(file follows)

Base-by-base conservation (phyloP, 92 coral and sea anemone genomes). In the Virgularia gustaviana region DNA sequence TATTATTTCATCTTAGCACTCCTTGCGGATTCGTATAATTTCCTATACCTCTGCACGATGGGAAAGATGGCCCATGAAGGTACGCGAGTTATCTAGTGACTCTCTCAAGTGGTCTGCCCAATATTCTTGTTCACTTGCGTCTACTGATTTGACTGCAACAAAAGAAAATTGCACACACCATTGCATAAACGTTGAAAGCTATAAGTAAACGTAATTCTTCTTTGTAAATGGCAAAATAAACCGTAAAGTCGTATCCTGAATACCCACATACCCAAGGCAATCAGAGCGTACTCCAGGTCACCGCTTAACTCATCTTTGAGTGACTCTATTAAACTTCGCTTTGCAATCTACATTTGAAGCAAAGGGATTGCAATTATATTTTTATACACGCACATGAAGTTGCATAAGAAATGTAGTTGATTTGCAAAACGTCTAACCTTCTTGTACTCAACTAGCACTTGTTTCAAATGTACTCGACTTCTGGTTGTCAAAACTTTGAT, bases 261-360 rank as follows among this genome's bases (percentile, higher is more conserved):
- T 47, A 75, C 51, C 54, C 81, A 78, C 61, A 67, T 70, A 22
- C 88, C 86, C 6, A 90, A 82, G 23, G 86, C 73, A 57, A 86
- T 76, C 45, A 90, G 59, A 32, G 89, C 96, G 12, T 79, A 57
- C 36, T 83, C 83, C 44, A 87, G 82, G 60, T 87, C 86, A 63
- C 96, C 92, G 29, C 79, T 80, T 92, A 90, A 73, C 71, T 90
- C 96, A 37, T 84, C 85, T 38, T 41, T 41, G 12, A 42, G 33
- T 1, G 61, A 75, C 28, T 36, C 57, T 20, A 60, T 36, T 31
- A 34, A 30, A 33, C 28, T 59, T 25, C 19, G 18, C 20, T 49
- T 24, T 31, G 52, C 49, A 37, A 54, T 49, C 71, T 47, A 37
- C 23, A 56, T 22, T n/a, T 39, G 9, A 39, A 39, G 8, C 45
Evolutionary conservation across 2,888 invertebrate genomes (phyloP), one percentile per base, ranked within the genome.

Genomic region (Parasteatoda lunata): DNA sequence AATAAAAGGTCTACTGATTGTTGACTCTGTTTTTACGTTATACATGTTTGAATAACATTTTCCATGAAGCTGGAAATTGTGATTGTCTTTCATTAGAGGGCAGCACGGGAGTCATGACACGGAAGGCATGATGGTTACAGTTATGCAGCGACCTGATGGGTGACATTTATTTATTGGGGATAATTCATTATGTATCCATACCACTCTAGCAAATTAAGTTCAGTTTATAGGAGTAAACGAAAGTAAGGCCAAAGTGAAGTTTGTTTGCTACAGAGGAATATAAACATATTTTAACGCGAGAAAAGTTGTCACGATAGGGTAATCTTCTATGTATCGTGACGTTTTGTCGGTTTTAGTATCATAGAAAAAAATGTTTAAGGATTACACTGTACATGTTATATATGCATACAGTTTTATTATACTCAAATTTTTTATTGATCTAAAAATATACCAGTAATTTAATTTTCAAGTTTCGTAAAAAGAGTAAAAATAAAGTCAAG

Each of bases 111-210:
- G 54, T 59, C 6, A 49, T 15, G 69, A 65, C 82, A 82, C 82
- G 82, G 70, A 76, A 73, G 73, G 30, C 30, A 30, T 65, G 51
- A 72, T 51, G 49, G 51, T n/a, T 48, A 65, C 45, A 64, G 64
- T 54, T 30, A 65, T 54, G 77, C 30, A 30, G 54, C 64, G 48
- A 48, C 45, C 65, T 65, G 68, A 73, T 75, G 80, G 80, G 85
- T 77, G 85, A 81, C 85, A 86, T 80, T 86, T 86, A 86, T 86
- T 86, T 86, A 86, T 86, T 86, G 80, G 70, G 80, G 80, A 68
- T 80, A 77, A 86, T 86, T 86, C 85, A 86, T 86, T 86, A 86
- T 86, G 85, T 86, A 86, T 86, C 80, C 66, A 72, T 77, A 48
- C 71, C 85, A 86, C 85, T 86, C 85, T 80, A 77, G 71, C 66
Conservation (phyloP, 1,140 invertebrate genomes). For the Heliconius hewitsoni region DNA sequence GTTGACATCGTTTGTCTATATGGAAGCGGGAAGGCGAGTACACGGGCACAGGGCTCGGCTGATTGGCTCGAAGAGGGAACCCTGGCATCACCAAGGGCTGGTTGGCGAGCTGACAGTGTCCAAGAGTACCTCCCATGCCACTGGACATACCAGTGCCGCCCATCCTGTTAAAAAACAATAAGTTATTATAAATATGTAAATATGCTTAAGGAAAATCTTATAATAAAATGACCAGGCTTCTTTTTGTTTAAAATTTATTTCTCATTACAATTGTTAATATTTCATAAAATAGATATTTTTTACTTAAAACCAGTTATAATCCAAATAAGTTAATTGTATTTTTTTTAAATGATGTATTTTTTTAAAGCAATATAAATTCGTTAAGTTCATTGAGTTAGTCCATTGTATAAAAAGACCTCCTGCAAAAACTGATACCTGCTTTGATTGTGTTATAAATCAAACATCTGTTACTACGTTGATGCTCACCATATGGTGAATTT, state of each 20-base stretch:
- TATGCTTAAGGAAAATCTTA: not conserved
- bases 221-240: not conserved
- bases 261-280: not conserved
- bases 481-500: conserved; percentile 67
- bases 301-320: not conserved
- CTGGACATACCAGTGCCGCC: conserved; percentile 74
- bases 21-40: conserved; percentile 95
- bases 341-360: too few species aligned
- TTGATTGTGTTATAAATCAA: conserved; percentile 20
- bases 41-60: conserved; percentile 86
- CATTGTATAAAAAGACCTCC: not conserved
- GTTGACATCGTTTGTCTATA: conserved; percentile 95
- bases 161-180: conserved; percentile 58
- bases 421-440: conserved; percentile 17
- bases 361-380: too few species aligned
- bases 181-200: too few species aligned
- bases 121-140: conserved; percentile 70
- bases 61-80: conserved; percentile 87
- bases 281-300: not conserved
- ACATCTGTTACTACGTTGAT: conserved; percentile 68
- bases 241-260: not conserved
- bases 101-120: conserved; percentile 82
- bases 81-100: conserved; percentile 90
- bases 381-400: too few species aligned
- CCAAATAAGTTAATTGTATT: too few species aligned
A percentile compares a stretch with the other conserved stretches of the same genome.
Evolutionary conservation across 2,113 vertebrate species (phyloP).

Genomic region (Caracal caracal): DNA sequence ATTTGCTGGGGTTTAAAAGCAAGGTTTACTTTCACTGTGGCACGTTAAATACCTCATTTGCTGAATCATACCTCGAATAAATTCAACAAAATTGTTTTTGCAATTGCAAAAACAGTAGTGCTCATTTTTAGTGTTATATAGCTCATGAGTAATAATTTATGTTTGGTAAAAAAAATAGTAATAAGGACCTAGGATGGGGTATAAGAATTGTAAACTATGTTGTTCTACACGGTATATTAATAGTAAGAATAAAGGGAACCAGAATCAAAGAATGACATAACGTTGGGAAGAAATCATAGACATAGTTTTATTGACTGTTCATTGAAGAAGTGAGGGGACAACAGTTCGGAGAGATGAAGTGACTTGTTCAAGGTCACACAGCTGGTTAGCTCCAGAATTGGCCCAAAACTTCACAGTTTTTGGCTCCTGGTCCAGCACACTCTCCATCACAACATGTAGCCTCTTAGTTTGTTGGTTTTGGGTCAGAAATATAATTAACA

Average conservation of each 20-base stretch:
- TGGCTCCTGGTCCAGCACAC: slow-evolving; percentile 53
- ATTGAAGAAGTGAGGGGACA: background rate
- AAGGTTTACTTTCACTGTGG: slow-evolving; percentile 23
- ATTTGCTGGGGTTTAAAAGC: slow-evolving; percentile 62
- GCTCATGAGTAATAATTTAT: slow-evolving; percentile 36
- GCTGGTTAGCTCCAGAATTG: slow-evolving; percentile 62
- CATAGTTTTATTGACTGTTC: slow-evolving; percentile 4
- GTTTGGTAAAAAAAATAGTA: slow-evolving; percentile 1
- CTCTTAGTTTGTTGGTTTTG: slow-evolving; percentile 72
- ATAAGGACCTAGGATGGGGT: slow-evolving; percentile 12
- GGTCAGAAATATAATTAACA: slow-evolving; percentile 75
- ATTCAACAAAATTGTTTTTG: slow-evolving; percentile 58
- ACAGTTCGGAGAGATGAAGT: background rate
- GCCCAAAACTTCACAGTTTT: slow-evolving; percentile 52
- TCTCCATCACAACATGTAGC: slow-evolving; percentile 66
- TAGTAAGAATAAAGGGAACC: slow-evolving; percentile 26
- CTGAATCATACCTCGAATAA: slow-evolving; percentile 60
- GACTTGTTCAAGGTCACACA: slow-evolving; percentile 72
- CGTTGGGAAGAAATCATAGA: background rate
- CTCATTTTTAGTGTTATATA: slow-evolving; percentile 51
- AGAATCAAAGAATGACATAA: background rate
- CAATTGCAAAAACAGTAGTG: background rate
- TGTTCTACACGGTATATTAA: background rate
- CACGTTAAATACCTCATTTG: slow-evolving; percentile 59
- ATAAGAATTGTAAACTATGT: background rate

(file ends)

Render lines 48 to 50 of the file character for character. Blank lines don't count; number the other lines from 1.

- bases 81-100: conserved; percentile 90
- bases 381-400: too few species aligned
- CCAAATAAGTTAATTGTATT: too few species aligned